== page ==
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Is it possible to have a absolute-positioned, transparent div overlaying a series of divs that are clickable? I want to be able to hover over the red divs underneath in order to get a response.

<style type="text/css">

#holder{
    width:200px;
    height:200px;
}
.clickMe {
    width:100px;
    height:100px;
    cursor:pointer;
    background-color:red;
    border:1px solid black;
    float:left;
    margin:-1px;
    padding:0;
}
.hidey {
    position:absolute;
    top:0;
    left:0;
    z-index:50;
    height:50%;
    width:50%;
    opacity:.25;
    background-color:black;
}
</style>
<div class="hidey"></div>
<div id="holder">
    <div class="clickMe"></div>
    <div class="clickMe"></div>
    <div class="clickMe"></div>
    <div class="clickMe"></div>
</div>
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What response? what exactly are you trying to accomplish? A basic knowledge of your goal may lead to concrete answers! –  Zuul May 19 '12 at 7:43

3 Answers 3

Pointer-events can solve your problem. Pointer-events are supported in Firefox 3.6+, Safari 4 and Google Chrome so far (see compatibility table).

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Because the top div will consume the mouse action the only way to do what you want (of which I'm aware) is to make the top div take an onClick action, then make a javascript function to pass that click to the divs underneath.

See this answer for details:

Trigger a button click with JavaScript on the Enter key in a text box

Your function will be a bit more involved, as you'll need to get the mouse position as well and use that to decide which box you're clicking.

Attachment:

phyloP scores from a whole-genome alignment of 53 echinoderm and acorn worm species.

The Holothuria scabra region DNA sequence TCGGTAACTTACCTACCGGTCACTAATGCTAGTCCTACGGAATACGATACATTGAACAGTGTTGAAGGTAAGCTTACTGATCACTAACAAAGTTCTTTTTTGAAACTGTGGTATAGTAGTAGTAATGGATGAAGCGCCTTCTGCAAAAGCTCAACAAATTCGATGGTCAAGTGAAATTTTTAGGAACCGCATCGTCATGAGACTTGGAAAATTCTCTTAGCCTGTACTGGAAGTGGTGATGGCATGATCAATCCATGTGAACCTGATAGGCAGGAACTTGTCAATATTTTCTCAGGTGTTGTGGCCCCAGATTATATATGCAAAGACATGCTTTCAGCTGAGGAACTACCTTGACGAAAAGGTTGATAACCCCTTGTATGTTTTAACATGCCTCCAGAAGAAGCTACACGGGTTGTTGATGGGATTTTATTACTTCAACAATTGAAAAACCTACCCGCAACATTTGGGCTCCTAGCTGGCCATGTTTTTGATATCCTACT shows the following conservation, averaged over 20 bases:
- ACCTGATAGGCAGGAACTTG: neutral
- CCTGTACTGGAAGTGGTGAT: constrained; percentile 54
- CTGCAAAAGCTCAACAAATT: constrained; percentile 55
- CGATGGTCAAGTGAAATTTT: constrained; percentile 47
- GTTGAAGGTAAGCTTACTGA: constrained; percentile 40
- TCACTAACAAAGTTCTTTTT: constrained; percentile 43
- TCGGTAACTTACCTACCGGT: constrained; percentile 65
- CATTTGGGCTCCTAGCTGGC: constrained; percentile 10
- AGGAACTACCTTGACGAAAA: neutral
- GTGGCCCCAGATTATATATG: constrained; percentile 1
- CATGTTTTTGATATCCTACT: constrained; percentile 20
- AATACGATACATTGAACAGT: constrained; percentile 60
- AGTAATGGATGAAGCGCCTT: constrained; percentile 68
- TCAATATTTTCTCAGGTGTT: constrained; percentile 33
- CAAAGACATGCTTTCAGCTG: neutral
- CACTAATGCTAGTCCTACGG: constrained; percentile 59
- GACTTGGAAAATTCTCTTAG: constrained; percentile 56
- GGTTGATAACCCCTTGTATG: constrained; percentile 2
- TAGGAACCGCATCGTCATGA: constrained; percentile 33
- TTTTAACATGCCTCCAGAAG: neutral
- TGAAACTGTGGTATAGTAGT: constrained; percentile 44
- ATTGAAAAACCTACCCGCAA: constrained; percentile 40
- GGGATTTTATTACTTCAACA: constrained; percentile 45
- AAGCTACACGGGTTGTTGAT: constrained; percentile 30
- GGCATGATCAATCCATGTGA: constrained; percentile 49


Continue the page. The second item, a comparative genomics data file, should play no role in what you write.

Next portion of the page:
See the second answer here for how to do that.

How do I get the absolute position of a mouse click from an onClick event on the body?

EDIT: SORRY, you said hover, not click. Make that onHover action, and pass a hover action, instead of a click. Same general idea though.

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Let me suggest the simple old school method rather than going to any length to make this work.

Rather than the current structure of having a single wrapper around the inner elements, just give the individual elements a wrapper and put the event on those wrappers to find the child element.

I.E. rather than this:

<div class="wrapper">
    <div class="clickMe">
        ...
    </div>
    <div class="clickMe">
        ...
    </div>
</div>

Use this:

<div class="wrapper">
    <div class="clickMe">
        ...
    </div>
</div>
<div class="wrapper">
    <div class="clickMe">
        ...
    </div>
</div>

You'll have some extra markup in your HTML, but in my opinion, this could be preferable to the lengths you will need to go to make the current markup work. Just because new tech exists, doesn't mean it's the best tool for the job.

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